California sees first drop in weekly coronavirus deaths. Is it a turning point?
California recorded its first week-over-week decline in reported coronavirus deaths, a promising if preliminary sign of progress as Gov. Gavin Newsom prepared to reopen some businesses this week.
Two weeks ago, California reported its highest one-week death toll — 542 fatalities among people infected with the coronavirus between April 20 and April 26. Last week, the weekly death toll fell for the first time, dropping nearly 9% to 495 fatalities for the seven-day period that ended Sunday, according to a Times data analysis.
While it was an improvement, last week’s toll was still the third highest over the course of the pandemic.
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Even hard-hit parts of the state saw some relief. Los Angeles County, home to 55% of California’s COVID-19 deaths despite having only one-quarter of the state’s population, saw its reported weekly death toll flatten for the first time: 315 deaths each week for the last two weeks.
The San Francisco Bay Area reported 49 deaths last week, a decrease from the 61 fatalities reported the previous week; San Diego County reported 28 deaths last week, a drop from the 40 reported the previous week. The San Joaquin Valley reported 22 deaths last week, a decline from the 25 reported the previous week, and the Sacramento area reported four deaths last week, down from 12 the previous week. The Central Coast reported three deaths last week, the same as the previous week.
Nationally, nearly 13,000 deaths were reported last week, compared with nearly 14,000 the previous week.
But California still has not seen the sustained 14-day decline in coronavirus cases the White House has suggested as a key criteria before easing stay-at-home orders. The state reported its highest weekly coronavirus case total during April 20-26, with 12,122 cases. Last week, 9,967 cases were reported, an 18% decline, but last week’s case count was still the second-highest weekly total reported during the pandemic.
Statewide, the number of hospitalizations remains steady and flat, with perhaps some initial signs of decreasing, the state health officer, Dr. Sonia Angell, said Monday. The statewide average daily number of hospitalized patients with confirmed or suspected cases of COVID-19 was 4,822 last week, down nearly 2% from 4,905 the previous week.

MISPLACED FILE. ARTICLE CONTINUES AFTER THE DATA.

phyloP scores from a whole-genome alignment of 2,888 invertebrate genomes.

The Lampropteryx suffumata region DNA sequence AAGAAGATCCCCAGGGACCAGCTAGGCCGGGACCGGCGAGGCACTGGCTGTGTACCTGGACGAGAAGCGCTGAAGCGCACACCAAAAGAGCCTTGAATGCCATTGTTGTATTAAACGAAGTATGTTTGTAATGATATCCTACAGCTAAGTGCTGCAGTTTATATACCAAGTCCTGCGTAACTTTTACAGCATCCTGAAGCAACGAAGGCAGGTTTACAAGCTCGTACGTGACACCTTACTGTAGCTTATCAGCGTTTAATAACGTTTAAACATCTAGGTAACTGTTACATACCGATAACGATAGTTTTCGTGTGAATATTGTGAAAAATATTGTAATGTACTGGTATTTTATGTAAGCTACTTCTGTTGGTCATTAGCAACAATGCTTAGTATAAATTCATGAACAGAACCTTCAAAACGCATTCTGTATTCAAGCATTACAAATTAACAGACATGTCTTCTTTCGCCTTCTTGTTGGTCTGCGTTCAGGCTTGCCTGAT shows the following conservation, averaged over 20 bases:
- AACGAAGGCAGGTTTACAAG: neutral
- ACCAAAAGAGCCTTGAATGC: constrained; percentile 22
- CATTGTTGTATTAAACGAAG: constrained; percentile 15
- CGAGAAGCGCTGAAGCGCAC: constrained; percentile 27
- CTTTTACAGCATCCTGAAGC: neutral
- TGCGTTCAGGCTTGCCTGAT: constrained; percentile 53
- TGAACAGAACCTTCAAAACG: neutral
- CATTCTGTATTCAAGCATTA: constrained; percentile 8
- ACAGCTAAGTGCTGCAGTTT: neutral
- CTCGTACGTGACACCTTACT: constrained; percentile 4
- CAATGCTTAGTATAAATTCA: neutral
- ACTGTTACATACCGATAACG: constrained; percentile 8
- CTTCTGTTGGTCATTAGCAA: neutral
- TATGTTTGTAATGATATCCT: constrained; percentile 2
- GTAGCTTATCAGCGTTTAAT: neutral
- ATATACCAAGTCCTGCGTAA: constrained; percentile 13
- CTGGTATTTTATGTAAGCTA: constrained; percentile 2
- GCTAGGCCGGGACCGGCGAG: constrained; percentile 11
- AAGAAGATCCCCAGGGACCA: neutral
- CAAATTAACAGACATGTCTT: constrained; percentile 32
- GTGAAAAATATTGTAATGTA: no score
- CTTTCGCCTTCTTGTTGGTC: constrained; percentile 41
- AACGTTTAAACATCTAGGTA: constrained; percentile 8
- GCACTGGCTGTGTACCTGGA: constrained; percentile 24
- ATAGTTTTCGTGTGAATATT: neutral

Hospitalizations have been flat in the five Southern California counties closest to Los Angeles, as well as the San Joaquin Valley and San Diego County. But hospitalizations are noticeably trending downward in the San Francisco Bay Area, the Sacramento region, the Central Coast and the Shasta Cascade region, made up of the eight counties in northeastern California.
California, which has recorded more than 2,200 fatalities, has seen far fewer deaths compared to hot spots such as New York and New Jersey, which have respectively logged deaths of more than 24,000 and more than 7,000. Experts credit early social distancing rules for part of that trend. Newsom announced Monday that some retail stores across the state can reopen for curbside pickup as early as Friday.
The new changes are part of a four-stage plan the governor laid out last week to gradually transition back to normal in a state of nearly 40 million people whose lives have been upended by the COVID-19 health crisis.
But Los Angeles Mayor Eric Garcetti said Monday that different cities will need to take different steps to emerge from the pandemic-induced shutdown and that city and county officials are still trying to determine the safest course.
Only time will tell whether the weekly drop is a momentary blip or marks the beginning of a sustained decline in cases. Experts have warned about a rise in cases and deaths as governments ease stay-at-home orders, and there continues to be worry about a second wave of deadly cases later in the year.
“Ninety-five percent of us have still not been infected. And until there’s a vaccine, most residents in L.A. County can be infected at any time over the months to come,” Los Angeles County’s director of public health, Barbara Ferrer, said last week. “Without taking extraordinary measures to reduce our exposures to people who are infected, and to keep our distance as much as possible, we could easily see a big spike in new cases.”
Dr. Scott Gottlieb, former commissioner of the U.S. Food and Drug Administration, said Sunday on CBS’ “Face the Nation” that it’s hard to predict whether the pandemic will become increasingly quiet after June, or if large outbreaks could occur as states ease stay-at-home orders. Currently, the national death toll is more than 68,000, according to Johns Hopkins University, having killed more Americans than the Vietnam War.
“When you look out to the end of June, it’s probably the case that we’re going to get above 100,000 deaths nationally,” Gottlieb said on the CBS program. “But what happens when we come back in the fall and schools are back in session? ... Then you can see this slow simmer explode into a new epidemic or large outbreaks. That’s the concern, that if we don’t snuff this out more, and you have this slow burn of infection, it can ignite at any time.”
Here are charts showing coronavirus-related deaths, hospitalizations and cases by region — Southern California, the San Francisco Bay Area, the San Joaquin Valley, San Diego County, the Sacramento area, the Central Coast and the Shasta Cascade region.
Population: 18.6 million
San Francisco Bay Area
Population: 7.7 million
San Joaquin Valley
Population: 4.2 million
San Diego County
Population: 3.3 million
Population: 2.6 million
Population: 1.5 million
Shasta Cascade region
Times staff writer Lin reported from San Francisco and data journalist Lee from Los Angeles.
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